Writing through Grief

On Sunday, which happened to be Mother’s Day, I woke up to the sounds of my baby girl giggling in her pack-n-play. My mom and mother-in-law had spent the night, and we made breakfast while waiting for Husband and my father-in-law to come back from Austin where they had seen a musical. Mom and I had gone to a wedding the previous night, and my head still felt groggy from staying up past my bedtime. When Husband and his dad arrived, we ate and exchanged gifts, and then played with Lydia until they needed to go home. It was shaping up to be a lovely day.

Around 5 pm, Husband left the room to place a phone call. When he didn’t come back, I left Lydia in her swing to look for him. He was crumpled in a chair, wearing a face that can only mean one thing. I thought of all the elderly people in our lives, until he shook his head and said one word: “Mike.”

Our dear friend, Michael DuBose, was found in his truck on May 11. He was a month shy of his 31st birthday. We later found out he had suffered an aortic aneurism, but had gone quickly and without pain. Mike, as we affectionately called him (he always introduced himself by his full name), was Husband’s best friend. We were all three in band together—Mike was to be my section leader, before I became sick and couldn’t try out that year—and it is in no small way due to his friendship that Husband and I met and fell in love.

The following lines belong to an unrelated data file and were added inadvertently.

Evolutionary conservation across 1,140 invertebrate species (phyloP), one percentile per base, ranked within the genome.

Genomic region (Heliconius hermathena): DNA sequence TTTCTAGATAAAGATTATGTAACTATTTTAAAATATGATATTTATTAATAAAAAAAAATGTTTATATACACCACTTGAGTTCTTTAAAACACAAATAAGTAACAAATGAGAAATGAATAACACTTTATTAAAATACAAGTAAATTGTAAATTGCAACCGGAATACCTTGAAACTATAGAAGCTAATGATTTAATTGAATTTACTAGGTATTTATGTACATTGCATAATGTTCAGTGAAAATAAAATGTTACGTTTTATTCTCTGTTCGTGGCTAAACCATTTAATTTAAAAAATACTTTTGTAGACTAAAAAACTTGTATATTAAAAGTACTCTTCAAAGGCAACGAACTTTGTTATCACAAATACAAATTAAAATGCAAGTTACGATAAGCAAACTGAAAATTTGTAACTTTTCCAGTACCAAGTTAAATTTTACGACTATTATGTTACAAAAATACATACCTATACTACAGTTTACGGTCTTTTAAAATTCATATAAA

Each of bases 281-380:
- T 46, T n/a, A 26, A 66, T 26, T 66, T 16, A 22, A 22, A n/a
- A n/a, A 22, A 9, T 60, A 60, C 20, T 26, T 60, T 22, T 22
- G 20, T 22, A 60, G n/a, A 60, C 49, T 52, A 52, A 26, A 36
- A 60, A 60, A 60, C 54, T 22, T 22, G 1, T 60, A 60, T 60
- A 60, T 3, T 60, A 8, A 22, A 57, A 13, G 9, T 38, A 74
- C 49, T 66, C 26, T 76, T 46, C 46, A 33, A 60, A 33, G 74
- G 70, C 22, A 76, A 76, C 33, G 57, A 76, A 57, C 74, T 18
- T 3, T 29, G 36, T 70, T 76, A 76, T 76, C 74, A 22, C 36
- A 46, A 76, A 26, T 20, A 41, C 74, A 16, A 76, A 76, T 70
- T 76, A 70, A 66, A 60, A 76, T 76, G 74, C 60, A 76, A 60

Mike was the only person among our circle of friends who shared my passion for literature. I could talk about Hemingway with him without feeling guilty for loving a writer whose work is too often simplistically dismissed among my colleagues as anti-feminist. He received his PhD from PennState just last Spring, and held a lectureship at the University of South Carolina Beaufort. He was looking forward to interviews at a number of campuses, and while I started to sink into an alt-ac alternate reality, his academic star was slowly rising.

It’s really quite difficult to put into words how much a person means to you, especially when they are no longer here to tell them. After the initial shock, Husband and I sunk into a seemingly endless lethargy. The funeral has yet to be scheduled due to difficulties with bringing him home to Texas, so we are stuck in a state of limbo. In an effort to stay distracted, I have thrown myself into my writing, work, and crafts, but haven’t yet been able to bring myself to open my dissertation draft. I should be able to draw from my research on sentimentalism and sympathy for comfort, but what is more silent than death? I try to stay hidden, fearing that at any moment a word or phrase will stick out and stab me in the stomach again.

Mike enjoyed sending letters (old-fashioned letters, with good paper, ink, and sealed with wax), and I never knew him to be speechless or unable to express himself. So I will do my best to articulate why I feel this way: Mike was my friend. And I miss him.